At least 11 people have been killed and 67 injured over the past week during constant airstrikes and shelling in Haradh district, northwestern Yemen, said Médecins Sans Frontières/ Doctors Without Borders (MSF) today.
The 67 wounded were treated by medical staff in Haradh public hospital, which is supported by the organization. Haradh has been a virtual ghost town since its population fled the violence of recent weeks.
The latest attack took place on the night of Friday April 24, when several shells hit Haradh town. Large pieces of shrapnel landed less than 30 metres from Haradh public hospital, as medical staff received the first wounded. Nine injured arrived at the hospital; two of them died despite the efforts of Ministry of Health and MSF staff.
The attacks have provoked a mass movement of population. Since Friday night, most of Haradh town’s remaining inhabitants have abandoned their homes, heading south in cars and trucks crowded with people and goods to Abs district and Hudeidah governorate. Haradh public hospital, which serves more than 150,000 people, was left almost empty after the majority of its staff and patients fled on the morning of Saturday April 25, fearing that the hospital would be hit. Haradh public hospital was the last of the town’s four hospitals to remain open.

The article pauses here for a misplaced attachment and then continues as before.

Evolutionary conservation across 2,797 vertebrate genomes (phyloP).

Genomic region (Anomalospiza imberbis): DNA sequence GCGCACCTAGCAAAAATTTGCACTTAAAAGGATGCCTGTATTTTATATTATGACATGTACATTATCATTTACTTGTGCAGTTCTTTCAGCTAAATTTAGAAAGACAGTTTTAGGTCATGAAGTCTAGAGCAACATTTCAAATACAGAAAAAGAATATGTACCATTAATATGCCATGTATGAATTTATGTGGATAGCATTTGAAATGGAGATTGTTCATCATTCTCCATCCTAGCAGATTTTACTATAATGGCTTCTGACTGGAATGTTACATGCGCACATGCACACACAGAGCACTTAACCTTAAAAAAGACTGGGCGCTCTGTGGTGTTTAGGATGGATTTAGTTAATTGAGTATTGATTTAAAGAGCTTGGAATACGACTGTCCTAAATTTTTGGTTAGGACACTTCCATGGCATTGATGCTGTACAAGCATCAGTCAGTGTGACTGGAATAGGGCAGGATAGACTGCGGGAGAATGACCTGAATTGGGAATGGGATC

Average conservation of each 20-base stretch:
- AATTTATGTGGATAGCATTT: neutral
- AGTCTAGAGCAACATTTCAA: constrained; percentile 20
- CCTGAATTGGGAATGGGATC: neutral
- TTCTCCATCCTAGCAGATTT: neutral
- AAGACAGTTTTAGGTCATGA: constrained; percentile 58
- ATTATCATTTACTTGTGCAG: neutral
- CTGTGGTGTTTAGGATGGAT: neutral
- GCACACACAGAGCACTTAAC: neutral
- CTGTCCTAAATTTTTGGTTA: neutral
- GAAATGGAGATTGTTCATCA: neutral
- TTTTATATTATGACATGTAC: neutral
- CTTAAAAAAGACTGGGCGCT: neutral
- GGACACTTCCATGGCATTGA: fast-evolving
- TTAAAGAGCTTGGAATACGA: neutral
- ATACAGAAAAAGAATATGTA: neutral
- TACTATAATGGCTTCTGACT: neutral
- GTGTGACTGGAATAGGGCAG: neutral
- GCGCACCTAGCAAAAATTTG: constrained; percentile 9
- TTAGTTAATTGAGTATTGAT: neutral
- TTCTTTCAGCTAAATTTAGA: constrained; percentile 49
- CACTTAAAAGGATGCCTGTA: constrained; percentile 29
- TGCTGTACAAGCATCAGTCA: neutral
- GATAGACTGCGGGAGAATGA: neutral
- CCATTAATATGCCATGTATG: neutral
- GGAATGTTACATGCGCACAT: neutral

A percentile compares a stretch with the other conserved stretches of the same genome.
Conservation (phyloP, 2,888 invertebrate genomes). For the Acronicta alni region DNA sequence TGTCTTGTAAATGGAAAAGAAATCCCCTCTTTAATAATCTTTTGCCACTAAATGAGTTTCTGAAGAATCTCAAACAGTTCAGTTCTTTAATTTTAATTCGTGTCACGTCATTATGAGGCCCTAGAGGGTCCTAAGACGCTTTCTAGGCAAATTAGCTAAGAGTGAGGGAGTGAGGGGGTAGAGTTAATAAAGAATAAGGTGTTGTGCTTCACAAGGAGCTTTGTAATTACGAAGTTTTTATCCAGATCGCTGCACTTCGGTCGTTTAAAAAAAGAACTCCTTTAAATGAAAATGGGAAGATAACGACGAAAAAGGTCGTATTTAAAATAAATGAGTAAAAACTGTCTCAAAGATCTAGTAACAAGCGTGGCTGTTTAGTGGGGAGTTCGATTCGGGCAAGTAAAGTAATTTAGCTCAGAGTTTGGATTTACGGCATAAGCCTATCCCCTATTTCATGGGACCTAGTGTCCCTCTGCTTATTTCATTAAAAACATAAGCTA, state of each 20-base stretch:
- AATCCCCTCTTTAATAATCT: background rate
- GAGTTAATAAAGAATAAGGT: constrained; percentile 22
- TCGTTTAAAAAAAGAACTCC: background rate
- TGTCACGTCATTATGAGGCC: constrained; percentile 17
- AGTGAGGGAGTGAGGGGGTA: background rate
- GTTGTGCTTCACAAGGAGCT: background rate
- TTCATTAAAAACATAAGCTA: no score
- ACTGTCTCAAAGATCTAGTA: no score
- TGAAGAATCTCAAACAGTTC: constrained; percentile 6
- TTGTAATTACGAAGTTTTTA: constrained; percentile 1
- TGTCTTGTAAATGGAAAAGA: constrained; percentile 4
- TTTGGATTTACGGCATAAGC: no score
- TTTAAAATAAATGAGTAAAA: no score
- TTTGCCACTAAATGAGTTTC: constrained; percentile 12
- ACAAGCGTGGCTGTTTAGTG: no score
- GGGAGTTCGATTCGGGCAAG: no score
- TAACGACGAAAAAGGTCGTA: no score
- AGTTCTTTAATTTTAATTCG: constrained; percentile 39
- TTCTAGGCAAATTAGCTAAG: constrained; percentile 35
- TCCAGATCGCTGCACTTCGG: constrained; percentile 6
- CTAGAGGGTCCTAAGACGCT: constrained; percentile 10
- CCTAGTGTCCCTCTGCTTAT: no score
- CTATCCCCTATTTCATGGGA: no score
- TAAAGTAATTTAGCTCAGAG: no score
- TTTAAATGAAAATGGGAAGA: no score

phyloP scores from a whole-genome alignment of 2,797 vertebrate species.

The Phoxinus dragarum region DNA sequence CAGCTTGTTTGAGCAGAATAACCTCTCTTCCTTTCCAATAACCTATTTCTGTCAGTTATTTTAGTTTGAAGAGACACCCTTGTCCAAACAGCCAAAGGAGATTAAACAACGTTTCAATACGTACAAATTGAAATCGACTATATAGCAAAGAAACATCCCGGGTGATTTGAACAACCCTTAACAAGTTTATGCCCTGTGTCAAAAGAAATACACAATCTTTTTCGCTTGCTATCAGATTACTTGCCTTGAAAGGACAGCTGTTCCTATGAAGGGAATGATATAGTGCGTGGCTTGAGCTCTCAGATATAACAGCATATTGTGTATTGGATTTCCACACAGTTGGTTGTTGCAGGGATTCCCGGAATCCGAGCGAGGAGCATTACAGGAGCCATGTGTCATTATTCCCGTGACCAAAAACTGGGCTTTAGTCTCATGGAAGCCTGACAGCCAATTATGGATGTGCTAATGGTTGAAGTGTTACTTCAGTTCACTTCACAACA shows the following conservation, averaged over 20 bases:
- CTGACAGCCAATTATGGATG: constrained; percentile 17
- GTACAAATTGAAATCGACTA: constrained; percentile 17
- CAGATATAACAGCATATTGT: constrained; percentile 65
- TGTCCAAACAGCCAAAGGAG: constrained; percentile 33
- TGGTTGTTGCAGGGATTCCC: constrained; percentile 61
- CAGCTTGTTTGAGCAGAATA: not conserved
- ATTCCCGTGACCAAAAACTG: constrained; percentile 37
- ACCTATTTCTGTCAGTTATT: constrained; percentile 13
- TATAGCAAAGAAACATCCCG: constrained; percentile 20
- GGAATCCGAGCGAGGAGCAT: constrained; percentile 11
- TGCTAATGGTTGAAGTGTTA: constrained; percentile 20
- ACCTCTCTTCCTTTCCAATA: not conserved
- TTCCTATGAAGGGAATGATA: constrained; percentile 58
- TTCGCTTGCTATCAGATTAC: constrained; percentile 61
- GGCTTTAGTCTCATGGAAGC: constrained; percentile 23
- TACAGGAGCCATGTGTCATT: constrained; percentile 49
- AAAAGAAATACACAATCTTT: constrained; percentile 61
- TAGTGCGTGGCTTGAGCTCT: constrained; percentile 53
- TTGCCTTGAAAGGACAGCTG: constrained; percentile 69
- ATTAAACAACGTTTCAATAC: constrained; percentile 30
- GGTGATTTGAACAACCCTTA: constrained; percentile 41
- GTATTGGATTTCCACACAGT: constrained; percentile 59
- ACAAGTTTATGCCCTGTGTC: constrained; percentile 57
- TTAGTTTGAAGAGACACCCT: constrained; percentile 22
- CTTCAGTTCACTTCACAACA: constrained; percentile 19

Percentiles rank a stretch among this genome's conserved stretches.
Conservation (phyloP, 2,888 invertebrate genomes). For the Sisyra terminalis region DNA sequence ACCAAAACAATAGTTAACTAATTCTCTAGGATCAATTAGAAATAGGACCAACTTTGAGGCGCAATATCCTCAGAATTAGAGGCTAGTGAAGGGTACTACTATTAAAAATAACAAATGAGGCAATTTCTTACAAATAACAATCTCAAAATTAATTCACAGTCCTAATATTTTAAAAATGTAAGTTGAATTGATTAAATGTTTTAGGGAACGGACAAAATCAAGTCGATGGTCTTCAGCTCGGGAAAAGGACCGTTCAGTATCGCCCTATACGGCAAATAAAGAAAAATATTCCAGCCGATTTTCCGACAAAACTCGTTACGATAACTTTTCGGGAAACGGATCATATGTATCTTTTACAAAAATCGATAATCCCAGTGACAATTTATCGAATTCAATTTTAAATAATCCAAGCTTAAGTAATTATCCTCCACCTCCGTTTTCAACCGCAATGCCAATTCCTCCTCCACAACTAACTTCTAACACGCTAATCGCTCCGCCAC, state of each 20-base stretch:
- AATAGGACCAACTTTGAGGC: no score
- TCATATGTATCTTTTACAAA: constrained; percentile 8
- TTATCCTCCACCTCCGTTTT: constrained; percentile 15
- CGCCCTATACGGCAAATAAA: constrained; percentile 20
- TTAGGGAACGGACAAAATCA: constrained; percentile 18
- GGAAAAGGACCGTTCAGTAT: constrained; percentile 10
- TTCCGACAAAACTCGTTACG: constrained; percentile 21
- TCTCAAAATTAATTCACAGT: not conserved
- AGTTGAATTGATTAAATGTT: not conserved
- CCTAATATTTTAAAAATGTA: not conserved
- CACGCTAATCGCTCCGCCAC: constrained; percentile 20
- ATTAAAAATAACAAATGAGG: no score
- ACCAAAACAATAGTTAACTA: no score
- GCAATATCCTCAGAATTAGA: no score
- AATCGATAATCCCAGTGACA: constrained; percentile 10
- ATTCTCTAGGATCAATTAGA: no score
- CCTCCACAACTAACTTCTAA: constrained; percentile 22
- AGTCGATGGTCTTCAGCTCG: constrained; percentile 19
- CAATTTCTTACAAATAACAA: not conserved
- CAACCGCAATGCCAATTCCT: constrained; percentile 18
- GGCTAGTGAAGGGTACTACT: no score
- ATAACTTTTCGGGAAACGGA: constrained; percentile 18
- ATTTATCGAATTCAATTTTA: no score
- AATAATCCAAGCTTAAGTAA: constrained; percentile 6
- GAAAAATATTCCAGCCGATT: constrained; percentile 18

“The attacks on Haradh town have forced most of the population to flee, while those who have stayed behind are now cut off from healthcare,” says Teresa Sancristoval, MSF’s program manager for Yemen. “We ask all parties to spare civilians from the conflict and to respect the neutrality of hospitals and medical staff.”
MSF had previously treated 34 wounded after an airstrike hit a camp for displaced people in Al-Mazraq, near Haradh, on March 30. The organization has now directly treated more than 1,200 people wounded by the violence in Yemen since March 19, at its projects in Aden, Ad-Dhale, Amran and Hajjah governorates. Since the conflict started, MSF has also donated medical supplies to hospitals in Sana’a, Aden, Saadah, and Lahj governorates.